I recently represented an NfP agency at the Contract Review Body (CRB). The successful result has not yet been confirmed in writing; but the Legal Aid Agency did suggest that they would be providing guidance on this issue soon. This is to be welcomed as it has been causing anxiety and confusion, as we reported recently.
In the meantime, it may be helpful to other practitioners to have some information from some of the points raised in the appeal and at the hearing.
The NfP agency (A) is delivering services from the premises of a separate organisation (B). Under the terms of their agreement, B gives A a dedicated office within their premises and provides reception services, including booking appointments and carrying out an initial eligibility assessment. B’s offices are open during office hours from Monday to Friday. Members of A’s staff are not present five days a week on B’s premises. However, legal aid services can be, and have been, provided on any day of the week.
One of the reasons the LAA’s National Contract Manager gave for terminating the contract schedule was that there were no longer consortium provisions in the 2013 Standard Civil Contract. It was argued that the consortium provisions were irrelevant, as they concerned the provision of the three social welfare law categories. Each member of a consortium was required to meet the ‘permanent presence’ requirements in the 2010 Contract and these are identical in the current one.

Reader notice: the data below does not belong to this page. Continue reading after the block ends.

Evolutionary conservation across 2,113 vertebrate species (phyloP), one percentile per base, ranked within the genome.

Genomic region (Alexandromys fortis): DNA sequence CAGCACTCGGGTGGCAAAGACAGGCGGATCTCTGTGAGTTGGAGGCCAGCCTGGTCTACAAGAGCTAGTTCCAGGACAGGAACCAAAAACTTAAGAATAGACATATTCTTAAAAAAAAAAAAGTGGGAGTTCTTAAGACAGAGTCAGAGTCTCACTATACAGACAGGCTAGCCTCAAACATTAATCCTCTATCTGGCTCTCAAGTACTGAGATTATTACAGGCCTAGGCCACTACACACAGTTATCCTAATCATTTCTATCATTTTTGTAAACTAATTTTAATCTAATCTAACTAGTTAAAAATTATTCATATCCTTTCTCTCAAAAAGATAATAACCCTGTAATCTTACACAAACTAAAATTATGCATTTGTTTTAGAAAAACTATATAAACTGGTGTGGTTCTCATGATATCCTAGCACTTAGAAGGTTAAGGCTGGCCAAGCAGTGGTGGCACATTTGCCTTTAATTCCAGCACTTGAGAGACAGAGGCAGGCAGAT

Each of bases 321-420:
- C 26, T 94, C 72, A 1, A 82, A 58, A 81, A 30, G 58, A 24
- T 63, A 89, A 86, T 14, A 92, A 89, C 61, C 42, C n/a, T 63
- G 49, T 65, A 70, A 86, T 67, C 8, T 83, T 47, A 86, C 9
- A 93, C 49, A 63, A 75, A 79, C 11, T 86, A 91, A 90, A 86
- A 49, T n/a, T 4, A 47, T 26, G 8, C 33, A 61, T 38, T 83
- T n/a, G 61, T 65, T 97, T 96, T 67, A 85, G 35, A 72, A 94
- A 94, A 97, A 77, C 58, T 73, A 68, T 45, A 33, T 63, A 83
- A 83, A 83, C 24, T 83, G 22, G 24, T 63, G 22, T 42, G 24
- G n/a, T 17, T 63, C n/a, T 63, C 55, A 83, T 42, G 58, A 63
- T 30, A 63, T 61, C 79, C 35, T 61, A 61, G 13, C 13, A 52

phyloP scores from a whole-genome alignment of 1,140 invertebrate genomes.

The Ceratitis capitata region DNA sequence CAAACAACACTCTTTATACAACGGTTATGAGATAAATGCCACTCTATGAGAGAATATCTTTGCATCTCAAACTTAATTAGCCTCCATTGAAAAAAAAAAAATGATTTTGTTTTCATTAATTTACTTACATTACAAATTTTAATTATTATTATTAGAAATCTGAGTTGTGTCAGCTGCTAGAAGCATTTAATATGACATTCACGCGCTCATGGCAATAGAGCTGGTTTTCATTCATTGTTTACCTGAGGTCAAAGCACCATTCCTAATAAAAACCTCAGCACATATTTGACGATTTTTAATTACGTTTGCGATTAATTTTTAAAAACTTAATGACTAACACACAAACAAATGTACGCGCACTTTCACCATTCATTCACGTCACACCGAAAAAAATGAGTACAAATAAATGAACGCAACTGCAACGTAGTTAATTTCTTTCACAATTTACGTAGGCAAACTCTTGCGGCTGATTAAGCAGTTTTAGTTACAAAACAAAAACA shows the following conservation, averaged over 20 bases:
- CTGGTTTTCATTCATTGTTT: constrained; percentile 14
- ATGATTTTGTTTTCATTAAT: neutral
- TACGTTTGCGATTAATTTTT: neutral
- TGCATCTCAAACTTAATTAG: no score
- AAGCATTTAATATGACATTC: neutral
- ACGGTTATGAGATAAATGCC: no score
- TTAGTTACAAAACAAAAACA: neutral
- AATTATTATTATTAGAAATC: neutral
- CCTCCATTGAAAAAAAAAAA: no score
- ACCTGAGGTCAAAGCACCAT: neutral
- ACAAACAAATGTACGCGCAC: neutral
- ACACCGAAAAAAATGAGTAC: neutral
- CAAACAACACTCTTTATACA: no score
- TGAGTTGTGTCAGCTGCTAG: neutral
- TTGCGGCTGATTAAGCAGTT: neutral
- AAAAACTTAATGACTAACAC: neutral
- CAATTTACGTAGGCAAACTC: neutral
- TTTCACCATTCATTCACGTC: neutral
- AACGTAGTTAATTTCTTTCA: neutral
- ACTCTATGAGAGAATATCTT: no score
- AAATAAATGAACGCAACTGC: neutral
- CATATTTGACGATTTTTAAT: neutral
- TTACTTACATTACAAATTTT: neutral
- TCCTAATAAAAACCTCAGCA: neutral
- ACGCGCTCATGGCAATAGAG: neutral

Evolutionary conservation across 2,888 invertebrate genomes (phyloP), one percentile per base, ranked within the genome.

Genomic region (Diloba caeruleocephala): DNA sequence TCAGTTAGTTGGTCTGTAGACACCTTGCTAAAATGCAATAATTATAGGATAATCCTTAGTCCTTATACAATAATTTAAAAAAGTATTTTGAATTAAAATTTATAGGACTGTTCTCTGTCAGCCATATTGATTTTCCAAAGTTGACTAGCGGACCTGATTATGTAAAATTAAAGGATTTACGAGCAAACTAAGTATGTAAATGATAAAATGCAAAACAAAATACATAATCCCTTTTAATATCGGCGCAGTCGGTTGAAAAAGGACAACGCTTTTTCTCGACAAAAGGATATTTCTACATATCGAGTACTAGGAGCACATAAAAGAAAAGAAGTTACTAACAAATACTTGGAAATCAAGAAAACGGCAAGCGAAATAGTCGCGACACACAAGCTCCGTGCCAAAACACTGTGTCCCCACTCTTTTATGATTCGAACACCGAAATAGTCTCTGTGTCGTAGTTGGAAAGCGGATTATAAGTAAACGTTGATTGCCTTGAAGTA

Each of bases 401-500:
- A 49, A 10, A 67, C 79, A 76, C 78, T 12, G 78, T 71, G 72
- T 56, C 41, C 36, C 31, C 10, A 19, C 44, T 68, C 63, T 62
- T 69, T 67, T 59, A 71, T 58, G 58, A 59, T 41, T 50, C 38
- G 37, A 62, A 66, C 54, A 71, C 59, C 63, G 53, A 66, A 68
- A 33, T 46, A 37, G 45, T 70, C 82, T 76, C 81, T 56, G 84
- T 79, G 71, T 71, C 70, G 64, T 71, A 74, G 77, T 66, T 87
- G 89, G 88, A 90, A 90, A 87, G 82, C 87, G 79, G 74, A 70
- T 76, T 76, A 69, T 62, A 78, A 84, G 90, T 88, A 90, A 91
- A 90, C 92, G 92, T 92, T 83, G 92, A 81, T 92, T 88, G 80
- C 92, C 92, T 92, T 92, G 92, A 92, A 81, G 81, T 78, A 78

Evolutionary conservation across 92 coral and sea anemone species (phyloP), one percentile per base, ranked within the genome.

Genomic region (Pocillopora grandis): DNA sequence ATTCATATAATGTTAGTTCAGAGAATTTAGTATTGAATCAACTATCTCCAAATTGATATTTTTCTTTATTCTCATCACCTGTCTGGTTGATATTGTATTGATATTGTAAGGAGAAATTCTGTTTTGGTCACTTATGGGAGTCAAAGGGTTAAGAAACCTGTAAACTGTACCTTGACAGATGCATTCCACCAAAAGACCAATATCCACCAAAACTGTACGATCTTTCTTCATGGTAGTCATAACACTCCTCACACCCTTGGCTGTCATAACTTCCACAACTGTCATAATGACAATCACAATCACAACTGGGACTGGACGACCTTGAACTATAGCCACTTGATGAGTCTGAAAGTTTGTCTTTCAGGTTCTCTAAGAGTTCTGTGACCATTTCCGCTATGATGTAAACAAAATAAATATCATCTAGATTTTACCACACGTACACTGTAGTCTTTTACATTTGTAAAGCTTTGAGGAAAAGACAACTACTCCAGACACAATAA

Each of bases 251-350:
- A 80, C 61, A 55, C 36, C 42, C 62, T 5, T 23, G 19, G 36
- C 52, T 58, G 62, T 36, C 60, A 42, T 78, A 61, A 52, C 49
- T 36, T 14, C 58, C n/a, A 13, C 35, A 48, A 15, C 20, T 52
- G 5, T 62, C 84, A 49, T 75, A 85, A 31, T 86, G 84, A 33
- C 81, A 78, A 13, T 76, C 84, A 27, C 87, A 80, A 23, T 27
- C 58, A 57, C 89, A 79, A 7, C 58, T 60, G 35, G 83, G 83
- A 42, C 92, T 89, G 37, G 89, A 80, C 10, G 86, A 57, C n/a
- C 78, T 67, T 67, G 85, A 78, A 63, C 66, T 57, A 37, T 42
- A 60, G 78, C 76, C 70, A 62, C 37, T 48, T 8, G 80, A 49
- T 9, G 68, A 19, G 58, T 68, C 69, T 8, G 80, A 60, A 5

It appeared that the LAA’s concern was first and foremost about public access. They wanted to have confidence that face-to-face services would be consistently available and suitable for clients for whom telephone or other remote methods of service delivery are not suitable. A and B did not initially have a written agreement. This was rectified prior to the CRB hearing and seemed to reassure the LAA that the service would continue to be reliable.
The LAA also appeared reassured to know that usage of matter starts was around the target for the schedule and supported a need for the service at the location.
The LAA was concerned that staff members worked on that particular contract part time and could possibly be over-stretched. However, it was noted favourably that A had passed the contract audit element of the Contract Manager’s visit with flying colours and so understanding of the contract and supervision were clearly not a problem.
The CRB’s decision was to set aside the National Contract Manager’s decision, which means that A will be able to continue providing services under a schedule at B’s offices.